Importance of Soil Optimization
for Arizona Plants and Trees
The soil on your property serves as the base upon which your plants and trees can either flourish or die out.
While the environment in Arizona offers many benefits such as scenic views and abundant wildlife, one of the downfalls of living in this arid state is dealing with poor quality soil.
Unfortunately, bad soil leads to serious issues with plants that discourage their growth, but you can counteract these problems by understanding the importance of Arizona soil management and optimization in your commercial or residential landscape.
Common Soil Issues in Arizona
Arizona soil has several main issues that are commonly noticed by property owners.
Most of the soil in the state has high clay content that is easily compacted. While compacted soil is most noticeable on hilly or rugged areas of land, it is also common to find it in residential and commercial neighborhoods.
Compacted soil leads to issues such as water runoff and the inability of roots to reach down to the lower levels of the soil to grow.
Alkalinity is also an issue with soil in the state, and improper pH levels cause plants and trees to receive inadequate water and nutrients from the soil.
In some instances, there may also be a layer of caliche formed by calcium deposits in the soil that is similar to cement. When this is in your soil, getting anything to grow can be nearly impossible, since you may not be able to plant new plants at the appropriate depth.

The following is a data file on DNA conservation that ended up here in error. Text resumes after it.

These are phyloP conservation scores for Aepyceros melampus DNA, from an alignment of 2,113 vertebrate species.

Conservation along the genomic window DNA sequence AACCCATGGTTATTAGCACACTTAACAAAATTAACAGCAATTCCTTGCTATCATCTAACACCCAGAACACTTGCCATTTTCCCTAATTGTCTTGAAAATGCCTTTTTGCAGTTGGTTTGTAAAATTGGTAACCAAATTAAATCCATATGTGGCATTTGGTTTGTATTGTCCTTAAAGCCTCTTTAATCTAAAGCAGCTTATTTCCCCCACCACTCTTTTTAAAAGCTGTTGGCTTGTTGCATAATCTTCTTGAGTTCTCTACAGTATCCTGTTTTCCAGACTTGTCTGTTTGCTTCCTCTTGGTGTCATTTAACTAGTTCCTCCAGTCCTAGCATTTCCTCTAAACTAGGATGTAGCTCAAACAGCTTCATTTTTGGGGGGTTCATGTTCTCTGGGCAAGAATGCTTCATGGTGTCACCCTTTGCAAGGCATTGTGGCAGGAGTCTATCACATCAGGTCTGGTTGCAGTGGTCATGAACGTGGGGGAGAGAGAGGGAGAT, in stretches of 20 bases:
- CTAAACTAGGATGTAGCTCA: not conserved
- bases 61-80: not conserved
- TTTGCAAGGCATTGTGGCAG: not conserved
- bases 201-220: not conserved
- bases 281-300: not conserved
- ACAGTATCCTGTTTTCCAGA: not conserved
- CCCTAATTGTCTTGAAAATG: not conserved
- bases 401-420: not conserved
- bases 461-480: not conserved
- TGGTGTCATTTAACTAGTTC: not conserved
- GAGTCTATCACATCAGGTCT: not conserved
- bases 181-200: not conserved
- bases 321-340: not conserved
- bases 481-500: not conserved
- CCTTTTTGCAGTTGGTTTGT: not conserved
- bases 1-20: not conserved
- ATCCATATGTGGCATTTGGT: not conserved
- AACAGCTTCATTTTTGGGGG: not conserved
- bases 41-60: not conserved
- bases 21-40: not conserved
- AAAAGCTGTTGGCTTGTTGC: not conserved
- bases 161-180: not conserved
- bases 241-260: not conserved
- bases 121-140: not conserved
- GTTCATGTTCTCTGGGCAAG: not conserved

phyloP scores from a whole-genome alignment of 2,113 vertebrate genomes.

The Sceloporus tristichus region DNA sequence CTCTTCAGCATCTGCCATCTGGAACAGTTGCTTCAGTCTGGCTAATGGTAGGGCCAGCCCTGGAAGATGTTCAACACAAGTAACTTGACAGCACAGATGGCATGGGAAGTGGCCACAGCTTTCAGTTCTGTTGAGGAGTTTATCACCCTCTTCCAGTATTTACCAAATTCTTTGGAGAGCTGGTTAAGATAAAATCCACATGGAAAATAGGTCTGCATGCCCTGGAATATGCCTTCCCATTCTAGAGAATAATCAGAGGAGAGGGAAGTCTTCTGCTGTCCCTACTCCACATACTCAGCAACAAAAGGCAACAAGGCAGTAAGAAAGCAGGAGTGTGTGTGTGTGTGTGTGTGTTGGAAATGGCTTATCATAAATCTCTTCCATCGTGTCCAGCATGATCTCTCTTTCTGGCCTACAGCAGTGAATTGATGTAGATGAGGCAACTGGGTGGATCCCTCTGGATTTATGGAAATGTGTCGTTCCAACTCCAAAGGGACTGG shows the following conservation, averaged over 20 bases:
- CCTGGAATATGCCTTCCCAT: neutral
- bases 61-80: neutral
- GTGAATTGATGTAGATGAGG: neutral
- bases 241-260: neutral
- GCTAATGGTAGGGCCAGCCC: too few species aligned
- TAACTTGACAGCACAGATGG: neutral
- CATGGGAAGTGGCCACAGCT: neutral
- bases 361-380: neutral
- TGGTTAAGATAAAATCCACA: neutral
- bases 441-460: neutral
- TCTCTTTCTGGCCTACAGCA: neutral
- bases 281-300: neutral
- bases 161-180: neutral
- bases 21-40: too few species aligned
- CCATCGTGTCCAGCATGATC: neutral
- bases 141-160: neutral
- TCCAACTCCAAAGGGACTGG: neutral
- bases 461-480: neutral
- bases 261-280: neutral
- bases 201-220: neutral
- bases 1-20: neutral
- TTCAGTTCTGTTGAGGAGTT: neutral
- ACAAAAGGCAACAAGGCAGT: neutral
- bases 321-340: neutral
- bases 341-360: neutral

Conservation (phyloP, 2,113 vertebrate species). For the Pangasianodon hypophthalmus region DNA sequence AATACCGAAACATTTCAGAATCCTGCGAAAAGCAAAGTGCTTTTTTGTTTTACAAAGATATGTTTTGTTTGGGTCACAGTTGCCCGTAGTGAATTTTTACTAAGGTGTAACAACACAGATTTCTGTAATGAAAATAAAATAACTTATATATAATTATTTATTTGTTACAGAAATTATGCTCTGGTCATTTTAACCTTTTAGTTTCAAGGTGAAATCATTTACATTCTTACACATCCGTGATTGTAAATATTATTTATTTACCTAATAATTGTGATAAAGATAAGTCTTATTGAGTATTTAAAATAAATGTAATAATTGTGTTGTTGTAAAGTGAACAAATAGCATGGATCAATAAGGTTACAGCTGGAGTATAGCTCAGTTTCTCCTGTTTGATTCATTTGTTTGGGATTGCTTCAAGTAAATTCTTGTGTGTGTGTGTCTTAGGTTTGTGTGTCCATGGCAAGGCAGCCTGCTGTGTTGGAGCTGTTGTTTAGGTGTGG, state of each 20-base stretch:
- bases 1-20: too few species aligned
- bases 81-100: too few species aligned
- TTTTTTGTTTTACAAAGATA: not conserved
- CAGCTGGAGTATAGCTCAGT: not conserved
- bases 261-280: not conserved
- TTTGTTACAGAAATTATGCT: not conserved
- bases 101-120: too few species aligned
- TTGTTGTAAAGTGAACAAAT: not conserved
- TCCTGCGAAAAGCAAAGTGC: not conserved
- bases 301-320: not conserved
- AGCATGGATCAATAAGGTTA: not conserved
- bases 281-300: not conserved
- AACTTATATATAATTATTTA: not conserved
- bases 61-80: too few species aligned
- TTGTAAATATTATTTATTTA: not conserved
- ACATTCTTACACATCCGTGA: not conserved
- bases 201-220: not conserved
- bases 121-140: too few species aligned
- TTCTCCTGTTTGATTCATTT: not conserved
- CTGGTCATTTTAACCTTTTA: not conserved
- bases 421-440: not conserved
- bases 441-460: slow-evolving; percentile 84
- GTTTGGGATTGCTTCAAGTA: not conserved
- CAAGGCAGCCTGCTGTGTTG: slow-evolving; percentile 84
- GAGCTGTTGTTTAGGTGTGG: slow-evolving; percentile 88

Signs of Poor Soil Quality in Plants and Trees
Property owners who attempt to grow plants on poor quality soil frequently notice the issue rather quickly. New plants generally fail to thrive, and you may wonder why you cannot seem to get anything to grow on the land.
It is also possible for the soil to become imbalanced during periods of drought. For instance, low rainfall allows salt levels in the soil to build up. When this occurs, you can see signs of stress in the plants on your property such as yellowed, curling leaves and shriveling stems. Pine trees and evergreens will show signs of flagging and needle drop.
Heavy salt buildup and poor pH levels can also cause flowering plants to not blossom, and trees in this type of soil are more susceptible to root rot and fungal diseases.
How Soil Optimization Works
The harsh conditions that exist in your landscape require you to add Arizona soil management and optimization to your plant and tree care plan.
During your initial consultation for soil management, samples may be taken from the ground to identify characteristics such as the pH level that affects plant growth. The plants and trees on your property will also be inspected to look for signs of stress that indicate a soil problem.
Once the problems with the soil are identified, a customized plan is developed to create the ideal conditions for plant growth. For instance, organic matter may be introduced to the soil to alter the texture and pH levels, and natural hormones may be used to stimulate root health of plants.
Soil management in Arizona is complicated by factors such as the slope of the land as well as the types of plants and trees that grow in your landscape. For this reason, what works for your neighbor may not work for you.
Always consult with a soil management professional before planting new trees and plants in your landscape and arrange for soil testing at the first sign of stress to keep the ground on your property optimized for plant growth.